Heppner gazette-times. (Heppner, Or.) 1925-current, January 15, 1981, Page EIGHT, Image 8

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    FNIIIT-The Heppner C.aieUe-Times, Heppner. Ortgon. Thursday, January 15. 1981
Two from Heppner attend
White House conference
John Canaday of Heppner,
has been selected as a
delegate to a White House
Mini Conference on Poverty
and the Elderly, January 13
-15. in Kansas City, Missouri,
by the State Community
Action Agency Association.
Also attending the three-day
conference as a staff worker is
Pat Brindle of the Heppner
Neighborhood center.
The conference will bring
together about 200 delegates
from 23 western states to
refine issues, establish prior
ities and develop recommen
dations. Trie delegates will
work in 11 small groups to
prepare resolutions on 11
issues for the general assem
bly scheduled during the
conference. Each of the resol
utions adopted by the confer
ence's general assembly will
be forwarded to the White
House Conference on Aging
(WHCoA), scheduled for Nov
ember 30 - December 3,1981, in
Washington, D. C.
The conference is sponsored
by the National Community
Action Agency Executive Di
rectors Association and the
Region VII (Kansas City)
office of Community Services
Administration. The standard
Methodist women
On Wednesday evening,
January 7, the Heppner circle
of United Methodist Women
met in the home of Anneta
Spicer. New officers were
installed by long-time mem
ber. Sylvia McDaniel: presi
dent. Ann Spicer; vice presi
dent. Louise Woods; secretary
Faye Pierce; and treasurer,
Pat Hyatt.
The group talked over 1980
accomplishments and 1981
plans. Out-going president
HHS counselor visits Air Force Academy
Michele Portmann, a coun
selor at Heppner High School,
recently visited the Air Force
Academy as a part of the
school's Educator Visit Pro
gram. The program is a vital
part of the academy's admis
sions effort.
According to Captain Joe
Strosnider, assistant director
of the Admissions Liaison
office here, "During the past
Students earn place on BMCC honor roll
Jeannie Piening, lone, and
Jannette Evans, Irrigon, were
among thirty-two Blue Moun
tain Community College stu
dents who received perfect 4.0
grade-point averages during
fall term. A 4.0 is a straight-A
report.
Other students earning a
place on the BMCC honor roll
by achieving grade-point av
erages of 3.5 or better (B-plus)
Two area youths
James G. Launer, son of
James J. and Beverly V.
Launer, Heppner has enlisted
in the delayed enlistment
program.
A student at Heppner High
School, Launer will go on
active duty in November.
After completing the six-week
basic training course at Lack
land AFB, Texas, he is
scheduled to receive technical
training as a fuel specialist.
He wil be earning college
credits through the Commu
demonstrate and answer all
FREE
DRAWING
$42
FIRE SET
FRI. ONLY
SALE PRICES
QRLEY
STOVE
REG. 602.50
$530
federal regions participating
in the conference are located
in Kansas City, Denver, Dal
las, San Francisco and Seat
tl. Wayne C. Thomas, CSA
Regional Director in Kansas
City, said the issues that will
be considered at the confer
ence are: retirement income,
employment, health services,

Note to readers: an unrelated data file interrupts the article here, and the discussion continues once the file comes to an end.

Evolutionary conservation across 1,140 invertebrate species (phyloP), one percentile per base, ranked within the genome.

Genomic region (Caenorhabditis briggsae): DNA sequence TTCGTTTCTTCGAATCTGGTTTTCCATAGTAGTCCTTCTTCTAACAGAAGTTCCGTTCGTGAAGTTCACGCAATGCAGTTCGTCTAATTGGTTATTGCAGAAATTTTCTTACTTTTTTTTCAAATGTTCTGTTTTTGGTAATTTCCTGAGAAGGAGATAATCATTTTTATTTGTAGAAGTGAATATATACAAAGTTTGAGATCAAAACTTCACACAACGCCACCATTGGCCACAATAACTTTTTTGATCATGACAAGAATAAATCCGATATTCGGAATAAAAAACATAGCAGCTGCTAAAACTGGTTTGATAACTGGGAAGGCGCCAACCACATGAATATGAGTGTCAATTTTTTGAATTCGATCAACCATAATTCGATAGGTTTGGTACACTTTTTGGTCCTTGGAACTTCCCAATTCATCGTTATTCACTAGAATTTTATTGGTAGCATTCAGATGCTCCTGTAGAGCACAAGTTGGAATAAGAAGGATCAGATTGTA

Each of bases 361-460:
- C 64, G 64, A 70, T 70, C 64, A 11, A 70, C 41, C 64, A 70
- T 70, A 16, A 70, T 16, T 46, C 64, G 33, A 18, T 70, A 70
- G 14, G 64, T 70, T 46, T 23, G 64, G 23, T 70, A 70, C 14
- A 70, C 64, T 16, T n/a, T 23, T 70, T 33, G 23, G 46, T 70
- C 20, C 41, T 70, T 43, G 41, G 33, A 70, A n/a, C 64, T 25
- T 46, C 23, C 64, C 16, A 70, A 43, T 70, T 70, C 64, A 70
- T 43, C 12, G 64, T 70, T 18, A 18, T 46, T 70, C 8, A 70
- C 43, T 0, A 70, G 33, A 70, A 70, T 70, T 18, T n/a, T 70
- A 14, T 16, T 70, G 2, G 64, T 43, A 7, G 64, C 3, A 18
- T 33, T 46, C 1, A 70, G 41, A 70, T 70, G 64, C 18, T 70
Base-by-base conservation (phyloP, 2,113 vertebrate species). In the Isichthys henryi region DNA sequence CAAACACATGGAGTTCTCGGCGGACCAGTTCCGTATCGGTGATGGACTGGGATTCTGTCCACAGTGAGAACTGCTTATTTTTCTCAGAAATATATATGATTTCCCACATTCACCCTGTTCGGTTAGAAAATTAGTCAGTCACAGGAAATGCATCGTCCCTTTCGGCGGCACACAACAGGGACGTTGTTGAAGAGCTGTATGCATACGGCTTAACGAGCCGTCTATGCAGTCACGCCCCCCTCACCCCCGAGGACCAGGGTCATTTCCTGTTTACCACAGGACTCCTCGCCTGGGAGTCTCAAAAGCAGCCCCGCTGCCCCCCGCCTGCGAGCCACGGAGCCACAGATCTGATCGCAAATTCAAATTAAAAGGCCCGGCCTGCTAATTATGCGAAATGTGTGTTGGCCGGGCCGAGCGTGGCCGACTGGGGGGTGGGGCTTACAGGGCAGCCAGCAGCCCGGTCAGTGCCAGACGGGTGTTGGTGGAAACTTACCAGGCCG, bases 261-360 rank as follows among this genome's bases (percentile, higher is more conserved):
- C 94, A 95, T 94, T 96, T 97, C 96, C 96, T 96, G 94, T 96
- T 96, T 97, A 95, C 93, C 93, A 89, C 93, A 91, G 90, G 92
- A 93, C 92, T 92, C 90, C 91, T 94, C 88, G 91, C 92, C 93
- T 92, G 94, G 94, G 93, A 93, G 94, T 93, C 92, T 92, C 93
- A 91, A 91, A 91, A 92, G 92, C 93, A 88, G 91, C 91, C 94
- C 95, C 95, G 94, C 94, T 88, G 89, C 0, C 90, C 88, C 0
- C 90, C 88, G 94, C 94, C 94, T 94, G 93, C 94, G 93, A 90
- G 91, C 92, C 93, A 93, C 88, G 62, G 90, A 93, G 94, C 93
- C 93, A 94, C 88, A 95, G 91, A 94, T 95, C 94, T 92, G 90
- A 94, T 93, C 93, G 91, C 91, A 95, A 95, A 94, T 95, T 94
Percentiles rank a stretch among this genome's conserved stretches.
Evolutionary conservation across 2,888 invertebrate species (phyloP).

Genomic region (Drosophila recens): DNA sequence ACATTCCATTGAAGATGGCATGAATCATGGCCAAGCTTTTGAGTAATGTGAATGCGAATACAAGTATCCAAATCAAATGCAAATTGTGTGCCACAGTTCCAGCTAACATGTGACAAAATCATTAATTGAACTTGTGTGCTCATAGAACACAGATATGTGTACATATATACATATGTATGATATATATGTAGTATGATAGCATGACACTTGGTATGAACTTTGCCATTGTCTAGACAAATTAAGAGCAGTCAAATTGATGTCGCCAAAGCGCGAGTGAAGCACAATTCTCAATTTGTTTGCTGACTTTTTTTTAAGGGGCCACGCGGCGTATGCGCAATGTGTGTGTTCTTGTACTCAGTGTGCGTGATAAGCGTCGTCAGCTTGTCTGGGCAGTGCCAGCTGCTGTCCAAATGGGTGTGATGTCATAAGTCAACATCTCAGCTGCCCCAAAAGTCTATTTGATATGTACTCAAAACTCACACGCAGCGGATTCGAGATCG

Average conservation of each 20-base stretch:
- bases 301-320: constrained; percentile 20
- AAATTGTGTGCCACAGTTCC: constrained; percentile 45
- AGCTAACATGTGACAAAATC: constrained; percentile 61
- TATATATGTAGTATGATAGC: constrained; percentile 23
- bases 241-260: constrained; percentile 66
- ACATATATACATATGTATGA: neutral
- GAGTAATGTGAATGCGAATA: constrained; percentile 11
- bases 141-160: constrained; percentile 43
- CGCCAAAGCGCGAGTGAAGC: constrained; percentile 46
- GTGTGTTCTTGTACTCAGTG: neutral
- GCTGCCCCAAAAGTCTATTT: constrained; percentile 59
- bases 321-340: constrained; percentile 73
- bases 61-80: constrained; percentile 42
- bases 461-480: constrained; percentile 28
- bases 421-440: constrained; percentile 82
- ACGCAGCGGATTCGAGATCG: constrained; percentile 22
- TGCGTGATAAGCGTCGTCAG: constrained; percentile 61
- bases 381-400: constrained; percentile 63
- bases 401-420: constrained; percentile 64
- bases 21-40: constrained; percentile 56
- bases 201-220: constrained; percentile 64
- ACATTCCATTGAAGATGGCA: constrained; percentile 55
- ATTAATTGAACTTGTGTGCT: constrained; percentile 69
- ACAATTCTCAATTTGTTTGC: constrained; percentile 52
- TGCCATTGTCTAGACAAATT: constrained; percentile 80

long-term cafe, transporta
tion, housing, energy, nutri
tion, elderly and the work
ethnic, rural services-delivery
and urban services-delivery.
Selection of conference del
egate is based on a formula
that entitles each state to
three delegates and allocates
the remaining delegates to
states according to the per
centage of elderly poor resid
ing in each state.
. Delegates must be at least
55 years of age, within CSA's
poverty guidelines and not a
current employee of a Com
munity Action Agency. The
state delegation should reflect
the state composition of race,
sex and urban-rural resid
ence. Canady is one of only
three persons in the state of
Oregon selected to partici
pate. install officers
Beth Bryant presided. Some of
the activities of the past year
were the May yard sale, the
honoring of graduating high
school seniors in the church,
improvements made in the
parsonage, continuation of the
baby-sitting program on Sun
day mornings and the group's
first successful participation
in the AAUW Artifactory.
It was determined that
similar activities would be
planned for 1981.
10 years, there's been a steady
increase in the number of
candidates and the number of
those candidates qualified for
the Academy. We believe this
can be attributed to the
growing number of educators
who have visited the acad
emy." Visiting educators are pri
marily high school counselors
who have frequent and direct
contact with students in the
are Melvin McCarl and Marie
Yocum of Lexington ; Kenneth
Bailey, Kathleen Kenny,
David McLachian and Lorrie
Smith of Heppner; Francine
Evans of Irrigon; and Carol
Donovan, Greg Tarpenning
and Sandra Tingley of Board
man. Among 177 students receiv
ing a grade-point average of
3.0 to 3.5 and earning a place
on the dean's list are Ron
enlist in Air Force
nity College of the Air Force
while attending basic and
other Air Force technical
training.
He was recruited by Sgt
John R. Hornbeek of the U.S.
Air Force Recruiting Office,
Walla Walla.
Kenneth A. Combs, son of
Sally L. Kukkert, Echo, enlist
ed in the Air Force in the
delayed enlistment program,
according to SSgt John R.
Hornbeek, Air Force recruiter.
FACTORY AUTHORIZED
REDUCTION SMI
CHI I AM 93
An ORLEY factory rep. will be here to
10 OFF
ALL STOVE
ACCESSORIES
FRI. ONLY
Heppner
V
tk.L
John Canaday
Gooseberry
Livestock
club meets
by Paula Palmer
The Gooseberry Livestock
Club held a 4-H meeting at the
home of Bob Van Schoiack on
January 11 at 3 p.m.
Club members watched two